Obesity Care and Health Payers: Getting Real

Maria and Annunziata “from the Harbour”For decades, we’ve watched growth in the prevalence of obesity and the chronic diseases it causes. Health systems have profited from treating those downstream diseases. Without really thinking about it, public health policy and payers have conspired to deny care for the root cause of those diseases – obesity. Bias inspired some of this because many policymakers presumed that people with obesity were doing this to themselves. Treatment options were limited and it was easy for payers to act as though treatment was pointless.

But now, the landscape is changing fast. Advanced medicines for obesity make it obvious to anyone with an open mind that treatment is not pointless. So it is fascinating to watch health payers struggle to come to terms with this new reality for the landscape of obesity care.

Some health payers are leaning into a floodgates argument – if we pay for any of this care, the floodgates will open and all those people with obesity will bankrupt us. But in Health Affairs this week, it was good to see a more sensible perspective emerge.

The Imperative for Value-Based Care in Obesity

Tom Hubbard and colleagues wrote that nihilistic arguments about obesity care are obsolete. It’s time to think about realistic scenarios that can meet the medical needs of people with obesity and deliver good value for money:

“It is not too early to think ahead to a point when these medical interventions will not only be widely accessible but will be seen as essential interventions to halt the growing impact of obesity on public health, patient quality of life, and on the nation’s health care spending. Given the prevalence of obesity, and the aggregate cost of high-volume treatment and care, it is incumbent on us to think not only about how obesity treatment and support can be delivered safely and effectively at greater scale, but also about how it can be delivered in concert with our healthcare system’s continuing movement toward value-based care.”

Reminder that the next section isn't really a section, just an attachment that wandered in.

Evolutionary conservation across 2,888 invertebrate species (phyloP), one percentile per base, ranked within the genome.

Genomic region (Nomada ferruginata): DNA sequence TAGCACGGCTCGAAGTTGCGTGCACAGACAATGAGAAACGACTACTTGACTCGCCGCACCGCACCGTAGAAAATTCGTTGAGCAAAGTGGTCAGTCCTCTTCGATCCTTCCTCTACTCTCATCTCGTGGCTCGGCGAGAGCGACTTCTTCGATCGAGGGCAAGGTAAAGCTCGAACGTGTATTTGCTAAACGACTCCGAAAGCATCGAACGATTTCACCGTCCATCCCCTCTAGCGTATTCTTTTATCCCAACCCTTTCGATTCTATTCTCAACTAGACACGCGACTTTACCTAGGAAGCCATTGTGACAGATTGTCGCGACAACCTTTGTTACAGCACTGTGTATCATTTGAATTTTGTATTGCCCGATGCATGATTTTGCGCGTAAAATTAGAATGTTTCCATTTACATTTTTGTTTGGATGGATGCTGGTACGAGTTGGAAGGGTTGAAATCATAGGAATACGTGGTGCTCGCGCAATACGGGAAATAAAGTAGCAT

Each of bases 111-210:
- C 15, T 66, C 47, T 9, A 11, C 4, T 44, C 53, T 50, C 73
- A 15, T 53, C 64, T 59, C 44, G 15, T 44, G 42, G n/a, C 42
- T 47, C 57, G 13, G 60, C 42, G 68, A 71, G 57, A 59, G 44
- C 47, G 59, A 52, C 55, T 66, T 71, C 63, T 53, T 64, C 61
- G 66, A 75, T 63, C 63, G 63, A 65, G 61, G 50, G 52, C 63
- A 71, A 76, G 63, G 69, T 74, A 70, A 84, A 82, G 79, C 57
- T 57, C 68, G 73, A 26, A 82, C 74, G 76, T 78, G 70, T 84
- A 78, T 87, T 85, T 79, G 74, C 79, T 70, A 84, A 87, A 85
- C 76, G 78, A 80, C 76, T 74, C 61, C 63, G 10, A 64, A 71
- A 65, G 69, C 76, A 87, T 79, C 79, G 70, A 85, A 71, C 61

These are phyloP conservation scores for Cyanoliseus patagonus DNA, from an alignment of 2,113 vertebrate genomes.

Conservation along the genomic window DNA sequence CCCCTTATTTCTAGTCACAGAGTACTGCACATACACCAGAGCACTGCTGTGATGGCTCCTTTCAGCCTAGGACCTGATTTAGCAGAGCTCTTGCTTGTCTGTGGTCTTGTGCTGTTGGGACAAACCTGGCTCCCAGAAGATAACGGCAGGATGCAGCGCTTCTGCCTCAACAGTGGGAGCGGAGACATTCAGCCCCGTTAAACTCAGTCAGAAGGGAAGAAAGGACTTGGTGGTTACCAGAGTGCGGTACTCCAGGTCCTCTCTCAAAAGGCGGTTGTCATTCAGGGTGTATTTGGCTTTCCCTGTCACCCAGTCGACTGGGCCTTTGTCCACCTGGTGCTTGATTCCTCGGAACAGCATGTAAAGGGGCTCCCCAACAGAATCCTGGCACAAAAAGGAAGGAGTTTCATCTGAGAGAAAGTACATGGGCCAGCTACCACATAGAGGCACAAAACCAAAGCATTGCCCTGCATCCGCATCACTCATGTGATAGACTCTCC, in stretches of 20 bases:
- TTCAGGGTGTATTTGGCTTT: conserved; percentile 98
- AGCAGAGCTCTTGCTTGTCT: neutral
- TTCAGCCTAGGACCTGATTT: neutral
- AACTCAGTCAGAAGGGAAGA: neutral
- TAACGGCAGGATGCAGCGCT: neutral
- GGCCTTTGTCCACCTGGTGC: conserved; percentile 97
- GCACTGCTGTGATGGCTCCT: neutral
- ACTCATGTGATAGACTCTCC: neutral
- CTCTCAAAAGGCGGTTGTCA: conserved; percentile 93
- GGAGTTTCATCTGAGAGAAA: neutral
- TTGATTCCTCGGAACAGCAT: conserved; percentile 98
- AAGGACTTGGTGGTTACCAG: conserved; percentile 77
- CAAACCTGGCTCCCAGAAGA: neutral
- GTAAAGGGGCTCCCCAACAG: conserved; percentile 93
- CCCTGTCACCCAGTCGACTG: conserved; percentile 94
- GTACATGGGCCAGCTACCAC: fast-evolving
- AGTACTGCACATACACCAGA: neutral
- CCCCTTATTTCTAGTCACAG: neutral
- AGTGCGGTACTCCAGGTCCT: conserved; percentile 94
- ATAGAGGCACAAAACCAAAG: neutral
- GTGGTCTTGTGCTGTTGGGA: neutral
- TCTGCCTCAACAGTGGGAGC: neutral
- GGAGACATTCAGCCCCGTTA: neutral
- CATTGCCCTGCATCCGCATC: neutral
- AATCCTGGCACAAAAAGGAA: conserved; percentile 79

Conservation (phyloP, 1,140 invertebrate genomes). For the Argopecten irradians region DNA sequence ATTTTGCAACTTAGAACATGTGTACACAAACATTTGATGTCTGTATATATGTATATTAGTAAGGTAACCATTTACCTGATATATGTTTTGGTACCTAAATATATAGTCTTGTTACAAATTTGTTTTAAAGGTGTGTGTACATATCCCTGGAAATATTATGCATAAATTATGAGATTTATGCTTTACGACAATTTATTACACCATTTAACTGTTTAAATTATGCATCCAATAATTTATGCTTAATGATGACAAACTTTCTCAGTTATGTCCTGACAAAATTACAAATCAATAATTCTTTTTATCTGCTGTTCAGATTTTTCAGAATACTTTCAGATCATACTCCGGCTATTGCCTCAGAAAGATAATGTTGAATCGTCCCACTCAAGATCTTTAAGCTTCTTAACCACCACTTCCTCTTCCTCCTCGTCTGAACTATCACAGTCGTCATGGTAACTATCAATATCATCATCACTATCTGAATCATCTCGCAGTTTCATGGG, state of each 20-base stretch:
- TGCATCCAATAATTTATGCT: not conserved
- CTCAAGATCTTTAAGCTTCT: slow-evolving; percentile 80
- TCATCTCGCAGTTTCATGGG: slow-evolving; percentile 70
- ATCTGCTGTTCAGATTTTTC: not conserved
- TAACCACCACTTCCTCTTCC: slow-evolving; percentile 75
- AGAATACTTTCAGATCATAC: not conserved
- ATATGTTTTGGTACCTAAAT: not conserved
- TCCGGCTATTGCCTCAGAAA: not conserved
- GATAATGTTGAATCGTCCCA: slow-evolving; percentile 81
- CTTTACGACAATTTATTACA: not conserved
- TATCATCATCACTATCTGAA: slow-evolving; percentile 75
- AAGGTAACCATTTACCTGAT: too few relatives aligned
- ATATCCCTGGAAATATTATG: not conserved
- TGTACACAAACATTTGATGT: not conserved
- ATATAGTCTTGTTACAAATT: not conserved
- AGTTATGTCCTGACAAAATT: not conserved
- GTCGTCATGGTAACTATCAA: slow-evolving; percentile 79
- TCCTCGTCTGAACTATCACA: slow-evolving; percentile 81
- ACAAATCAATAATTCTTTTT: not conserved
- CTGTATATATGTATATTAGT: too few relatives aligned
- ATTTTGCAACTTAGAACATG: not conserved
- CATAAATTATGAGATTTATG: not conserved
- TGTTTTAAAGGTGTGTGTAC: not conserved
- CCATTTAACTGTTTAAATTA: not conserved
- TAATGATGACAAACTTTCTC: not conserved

The Floodgates Argument

The opposite argument still crops up, though. In NEJM recently, Khrysta Baig and colleagues presented a scenario where spending for semaglutide for obesity in Medicare “would exceed the entire Part D budget.” (Part D is shorthand for prescription drugs under Medicare.) Baig et al came up with those numbers by assuming 100% of people with obesity would get semaglutide and keep taking it continuously. They also assumed prices would stay high – unaffected by market pressures.

Arya Sharma described this scenario as “unbelievably naïve” and “disingenuous.” To compare that 100% scenario to reality, consider the situation with hypertension meds. After decades of concerted efforts to drive higher uptake of medicines to control blood pressure, only 30% of people who need these meds get them. Persistence on therapy is about 65% and adherence is in the range of 75%. The result is that patients only use 15% of the doses for hypertension presumed by a 100% utilization scenario. Furthermore, hypertension medicines are now “cheap as chips” because of market forces.

So proposing that utilization of advanced obesity meds would even reach 15% anytime soon, while prices remain high, is truly a flight of fancy. This is the shaky foundation of the floodgates argument.

Needless to say, we favor getting real about the need for obesity care and putting efforts into planning for value-based care as Hubbard et al suggest.

Click here the new article from Hubbard et al and here for further perspective.

Maria and Annunziata “from the Harbour,” magic realism by Christian Schad / WikiArt

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April 14, 2023

One Response to “Obesity Care and Health Payers: Getting Real”

  1. April 14, 2023 at 9:48 am, Allen Browne said:

    One more side that gets ignored too much. Healthy people work for a living at good jobs, are productive at their work, produce services and products for our society, and pay taxes.

    Too much choosing to see the issues that fit your bias and lack of knowledge.